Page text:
Carolyn Hardy admits she pushed hard to get the intermodal container yard that opened this week in Hickory Hill completed faster than the two years many contractors told her it would take.
“Memphis can’t wait for business,” the CEO of Chism Hardy Investments said Monday, Aug. 19, at the formal opening of the Clarke Road Intermodal Center. “Business opportunities wait for no one. Not even me.”
Carolyn Hardy, CEO of Chism Hardy Investments, has taken the family company into the intermodal business with the opening this week of a container maintenance facility in Hickory Hill and work on another facility in the Frank C. Pidgeon Industrial Park to open next year.
(Daily News/Andrew J. Breig)
The 30-acre site already has several dozen intermodal containers and chassis lined up in neat rows at the Container Maintenance Corp. facility. It includes a 10,800-square-foot maintenance shop as well as container and truck storage space.
Construction began last December in an area that is near the Sharp Manufacturing plant and that also includes some residential development bordering the site. Hardy said she pushed for an aggressive schedule for the facility because of the jobs – 84 net new jobs in three years.
Hardy said that kind of development and job production is the contribution business leaders make to the tax base.
“I hear people talking about PILOTs and so on. Even with the PILOT they are going to pay a nice lump sum in taxes,” Hardy said of payment-in-lieu-of-taxes and other economic development tax incentives. “This is an investment in our top line. We have got to improve top line. Yes, we have to raise taxes, but we have to build our top line. … We’re making an investment in ourselves and Memphis, which is increasing our tax base.”
Container Maintenance Corp. is a 42-year-old South Carolina company owned by Marino Group, which is based in Staten Island, N.Y. It began as a trucking company and now does most of its business in the marine and rail sectors, operating both kinds of terminals.
Marino Group CEO Vince Marino said he wanted Memphis as a depot location. The Clarke Road facility is less than a mile from the BNSF intermodal yard.
“The infrastructure, the Class I railroads, an amazing location,” Marino said, listing the reasons for picking Memphis and the Hickory Hill location.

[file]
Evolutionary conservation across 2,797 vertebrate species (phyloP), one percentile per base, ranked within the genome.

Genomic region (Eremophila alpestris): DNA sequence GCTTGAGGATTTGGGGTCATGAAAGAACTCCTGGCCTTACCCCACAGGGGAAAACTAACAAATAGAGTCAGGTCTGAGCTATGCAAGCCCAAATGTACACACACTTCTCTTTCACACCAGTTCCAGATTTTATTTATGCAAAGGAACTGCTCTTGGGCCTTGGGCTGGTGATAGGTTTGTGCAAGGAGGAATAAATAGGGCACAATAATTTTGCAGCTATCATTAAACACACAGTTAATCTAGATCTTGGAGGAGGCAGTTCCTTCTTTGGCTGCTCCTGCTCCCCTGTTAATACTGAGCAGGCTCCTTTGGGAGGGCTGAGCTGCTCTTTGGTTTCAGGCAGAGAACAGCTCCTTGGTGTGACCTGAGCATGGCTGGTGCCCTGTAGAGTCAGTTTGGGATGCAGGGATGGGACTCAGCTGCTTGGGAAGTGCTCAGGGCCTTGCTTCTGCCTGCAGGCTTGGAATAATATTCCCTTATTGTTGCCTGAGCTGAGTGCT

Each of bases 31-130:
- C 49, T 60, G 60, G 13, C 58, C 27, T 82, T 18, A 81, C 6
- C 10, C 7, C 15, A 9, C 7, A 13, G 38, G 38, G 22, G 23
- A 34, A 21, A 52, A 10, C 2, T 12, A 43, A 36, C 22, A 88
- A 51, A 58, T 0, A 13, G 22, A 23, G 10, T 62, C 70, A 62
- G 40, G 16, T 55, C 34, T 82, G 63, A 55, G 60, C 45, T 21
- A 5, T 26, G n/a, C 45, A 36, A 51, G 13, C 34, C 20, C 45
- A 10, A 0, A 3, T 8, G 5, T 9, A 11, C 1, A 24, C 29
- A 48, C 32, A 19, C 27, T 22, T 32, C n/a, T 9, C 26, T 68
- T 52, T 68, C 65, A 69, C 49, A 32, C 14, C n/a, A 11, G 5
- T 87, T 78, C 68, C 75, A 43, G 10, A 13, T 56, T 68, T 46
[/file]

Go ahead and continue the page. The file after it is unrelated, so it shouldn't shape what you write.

“It promotes good business, which makes it easy to attract good employees. We enter into a whole new chapter here.”
It will be a chapter with two locations, including another intermodal facility still taking shape in the Frank C. Pidgeon Industrial Park.
Chism Hardy Investments is moving ahead with construction of another intermodal facility in the park, scheduled to open fully in about a year.
That site will have two clients. Container Maintenance will use most of the 33-acre site, with another operator using the remaining 8.5 acres.
“We are looking at expanding our transloading business on Presidents Island, which is a huge opportunity for Memphis,” Hardy said. “It brings freight into Memphis that does not exist today.”
Transloading is transferring a shipment from one type of transportation to another – in this case by rail or barge to truck or vice versa. Hardy picked the site because of the ability and rating of roads in the area to handle heavier truckloads.
The intermodal business is the latest chapter in Hardy’s pro-Memphis approach to business development. It followed her sale of the old Coors Brewery site – which she ran as a bottling company for six years after buying the plant from the beer company she worked for as an executive – to City Brewing Co. LLC for $30 million.
When Blues City Brewery opened at the plant in 2012 and had trouble finding a local workforce, Hardy became involved in a workforce training effort specifically for the plant. It has since become the model for finding local workers for the new Electrolux plant and other economic development projects the city has attracted.
That approach continued with Hardy working to coordinate Industrial Readiness Training at Southwest Tennessee Community College with Container Maintenance Corp.’s opening at the Clarke Road facility. The first class of job applicants finish their courses Labor Day week and go directly to apply with Marino Group for the skilled jobs.
Jeff Browning of Browning Contractors Inc. said the site at 4630 Clarke Road was a challenge because of how thickly wooded it was. Some of the older and taller trees at the edge of the property remain.
Several lakes and ponds that had been a favorite of neighborhood fishermen were drained as well.
“I hated to do it,” Browning said as he talked of giving those around the lake a few last chances to fish.
“I lowered it gradually, a little and then a little bit more,” he said.
By the time the last bit of water was left, Browning said there were no more fish.
Browning is also the contractor on the Pidgeon Park site for Chism Hardy Investments.